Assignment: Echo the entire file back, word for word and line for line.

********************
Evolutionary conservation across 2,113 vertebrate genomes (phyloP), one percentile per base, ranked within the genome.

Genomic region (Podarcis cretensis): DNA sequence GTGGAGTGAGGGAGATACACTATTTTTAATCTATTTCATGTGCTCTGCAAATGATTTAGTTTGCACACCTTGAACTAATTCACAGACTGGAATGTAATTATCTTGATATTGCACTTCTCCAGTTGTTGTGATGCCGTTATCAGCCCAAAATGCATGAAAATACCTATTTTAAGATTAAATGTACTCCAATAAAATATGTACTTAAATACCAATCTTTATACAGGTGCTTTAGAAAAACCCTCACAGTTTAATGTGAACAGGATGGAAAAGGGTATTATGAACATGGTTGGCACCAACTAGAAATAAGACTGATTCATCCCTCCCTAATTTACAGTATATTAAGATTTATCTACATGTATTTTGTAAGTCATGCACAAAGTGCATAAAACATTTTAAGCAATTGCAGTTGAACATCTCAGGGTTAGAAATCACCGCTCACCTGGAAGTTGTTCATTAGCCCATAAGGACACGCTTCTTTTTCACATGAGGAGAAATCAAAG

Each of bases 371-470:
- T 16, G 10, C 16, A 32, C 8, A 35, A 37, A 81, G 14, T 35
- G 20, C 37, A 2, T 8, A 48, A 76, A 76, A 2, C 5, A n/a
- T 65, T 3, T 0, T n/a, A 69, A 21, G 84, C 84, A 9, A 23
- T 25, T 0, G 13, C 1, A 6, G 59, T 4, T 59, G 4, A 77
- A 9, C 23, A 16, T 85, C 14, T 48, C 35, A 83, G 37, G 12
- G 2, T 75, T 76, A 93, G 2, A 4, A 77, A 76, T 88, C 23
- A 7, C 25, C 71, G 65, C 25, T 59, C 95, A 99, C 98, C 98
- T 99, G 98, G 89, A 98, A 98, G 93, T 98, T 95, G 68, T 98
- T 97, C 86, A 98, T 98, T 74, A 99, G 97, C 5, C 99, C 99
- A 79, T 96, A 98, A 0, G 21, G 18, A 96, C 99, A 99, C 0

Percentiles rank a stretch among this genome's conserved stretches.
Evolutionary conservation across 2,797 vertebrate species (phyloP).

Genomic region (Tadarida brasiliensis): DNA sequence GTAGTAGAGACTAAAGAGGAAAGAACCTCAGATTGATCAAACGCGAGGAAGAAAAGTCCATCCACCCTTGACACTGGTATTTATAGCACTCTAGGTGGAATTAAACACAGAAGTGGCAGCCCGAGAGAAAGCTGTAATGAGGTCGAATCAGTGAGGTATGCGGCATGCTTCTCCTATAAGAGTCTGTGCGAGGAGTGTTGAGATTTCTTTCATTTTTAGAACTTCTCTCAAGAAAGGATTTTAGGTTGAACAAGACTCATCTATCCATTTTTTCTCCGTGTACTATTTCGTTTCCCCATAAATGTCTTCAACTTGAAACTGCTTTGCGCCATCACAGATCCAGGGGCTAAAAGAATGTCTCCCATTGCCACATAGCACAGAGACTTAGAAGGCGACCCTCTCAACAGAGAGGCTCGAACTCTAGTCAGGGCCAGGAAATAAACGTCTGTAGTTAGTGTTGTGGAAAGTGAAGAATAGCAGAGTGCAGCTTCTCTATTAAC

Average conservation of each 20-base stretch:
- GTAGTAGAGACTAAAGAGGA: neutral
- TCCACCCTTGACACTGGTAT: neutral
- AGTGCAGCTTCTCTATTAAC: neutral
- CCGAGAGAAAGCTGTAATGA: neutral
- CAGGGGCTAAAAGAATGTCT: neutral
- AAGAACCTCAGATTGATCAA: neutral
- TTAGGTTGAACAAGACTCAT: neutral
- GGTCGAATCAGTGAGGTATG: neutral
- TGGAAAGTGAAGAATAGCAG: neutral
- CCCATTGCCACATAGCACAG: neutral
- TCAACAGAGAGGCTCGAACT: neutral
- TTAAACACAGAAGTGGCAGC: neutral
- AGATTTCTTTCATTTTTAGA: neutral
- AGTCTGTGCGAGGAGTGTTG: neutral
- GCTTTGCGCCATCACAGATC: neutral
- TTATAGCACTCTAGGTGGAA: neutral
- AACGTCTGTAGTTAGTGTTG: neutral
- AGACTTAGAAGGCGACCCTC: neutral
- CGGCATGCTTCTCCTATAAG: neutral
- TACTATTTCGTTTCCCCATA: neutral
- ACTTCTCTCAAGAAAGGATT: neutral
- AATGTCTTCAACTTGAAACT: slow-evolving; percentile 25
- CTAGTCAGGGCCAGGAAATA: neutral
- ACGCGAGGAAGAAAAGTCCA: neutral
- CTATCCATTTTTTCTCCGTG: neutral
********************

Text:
Evolutionary conservation across 2,113 vertebrate genomes (phyloP), one percentile per base, ranked within the genome.

Genomic region (Podarcis cretensis): DNA sequence GTGGAGTGAGGGAGATACACTATTTTTAATCTATTTCATGTGCTCTGCAAATGATTTAGTTTGCACACCTTGAACTAATTCACAGACTGGAATGTAATTATCTTGATATTGCACTTCTCCAGTTGTTGTGATGCCGTTATCAGCCCAAAATGCATGAAAATACCTATTTTAAGATTAAATGTACTCCAATAAAATATGTACTTAAATACCAATCTTTATACAGGTGCTTTAGAAAAACCCTCACAGTTTAATGTGAACAGGATGGAAAAGGGTATTATGAACATGGTTGGCACCAACTAGAAATAAGACTGATTCATCCCTCCCTAATTTACAGTATATTAAGATTTATCTACATGTATTTTGTAAGTCATGCACAAAGTGCATAAAACATTTTAAGCAATTGCAGTTGAACATCTCAGGGTTAGAAATCACCGCTCACCTGGAAGTTGTTCATTAGCCCATAAGGACACGCTTCTTTTTCACATGAGGAGAAATCAAAG

Each of bases 371-470:
- T 16, G 10, C 16, A 32, C 8, A 35, A 37, A 81, G 14, T 35
- G 20, C 37, A 2, T 8, A 48, A 76, A 76, A 2, C 5, A n/a
- T 65, T 3, T 0, T n/a, A 69, A 21, G 84, C 84, A 9, A 23
- T 25, T 0, G 13, C 1, A 6, G 59, T 4, T 59, G 4, A 77
- A 9, C 23, A 16, T 85, C 14, T 48, C 35, A 83, G 37, G 12
- G 2, T 75, T 76, A 93, G 2, A 4, A 77, A 76, T 88, C 23
- A 7, C 25, C 71, G 65, C 25, T 59, C 95, A 99, C 98, C 98
- T 99, G 98, G 89, A 98, A 98, G 93, T 98, T 95, G 68, T 98
- T 97, C 86, A 98, T 98, T 74, A 99, G 97, C 5, C 99, C 99
- A 79, T 96, A 98, A 0, G 21, G 18, A 96, C 99, A 99, C 0

Percentiles rank a stretch among this genome's conserved stretches.
Evolutionary conservation across 2,797 vertebrate species (phyloP).

Genomic region (Tadarida brasiliensis): DNA sequence GTAGTAGAGACTAAAGAGGAAAGAACCTCAGATTGATCAAACGCGAGGAAGAAAAGTCCATCCACCCTTGACACTGGTATTTATAGCACTCTAGGTGGAATTAAACACAGAAGTGGCAGCCCGAGAGAAAGCTGTAATGAGGTCGAATCAGTGAGGTATGCGGCATGCTTCTCCTATAAGAGTCTGTGCGAGGAGTGTTGAGATTTCTTTCATTTTTAGAACTTCTCTCAAGAAAGGATTTTAGGTTGAACAAGACTCATCTATCCATTTTTTCTCCGTGTACTATTTCGTTTCCCCATAAATGTCTTCAACTTGAAACTGCTTTGCGCCATCACAGATCCAGGGGCTAAAAGAATGTCTCCCATTGCCACATAGCACAGAGACTTAGAAGGCGACCCTCTCAACAGAGAGGCTCGAACTCTAGTCAGGGCCAGGAAATAAACGTCTGTAGTTAGTGTTGTGGAAAGTGAAGAATAGCAGAGTGCAGCTTCTCTATTAAC

Average conservation of each 20-base stretch:
- GTAGTAGAGACTAAAGAGGA: neutral
- TCCACCCTTGACACTGGTAT: neutral
- AGTGCAGCTTCTCTATTAAC: neutral
- CCGAGAGAAAGCTGTAATGA: neutral
- CAGGGGCTAAAAGAATGTCT: neutral
- AAGAACCTCAGATTGATCAA: neutral
- TTAGGTTGAACAAGACTCAT: neutral
- GGTCGAATCAGTGAGGTATG: neutral
- TGGAAAGTGAAGAATAGCAG: neutral
- CCCATTGCCACATAGCACAG: neutral
- TCAACAGAGAGGCTCGAACT: neutral
- TTAAACACAGAAGTGGCAGC: neutral
- AGATTTCTTTCATTTTTAGA: neutral
- AGTCTGTGCGAGGAGTGTTG: neutral
- GCTTTGCGCCATCACAGATC: neutral
- TTATAGCACTCTAGGTGGAA: neutral
- AACGTCTGTAGTTAGTGTTG: neutral
- AGACTTAGAAGGCGACCCTC: neutral
- CGGCATGCTTCTCCTATAAG: neutral
- TACTATTTCGTTTCCCCATA: neutral
- ACTTCTCTCAAGAAAGGATT: neutral
- AATGTCTTCAACTTGAAACT: slow-evolving; percentile 25
- CTAGTCAGGGCCAGGAAATA: neutral
- ACGCGAGGAAGAAAAGTCCA: neutral
- CTATCCATTTTTTCTCCGTG: neutral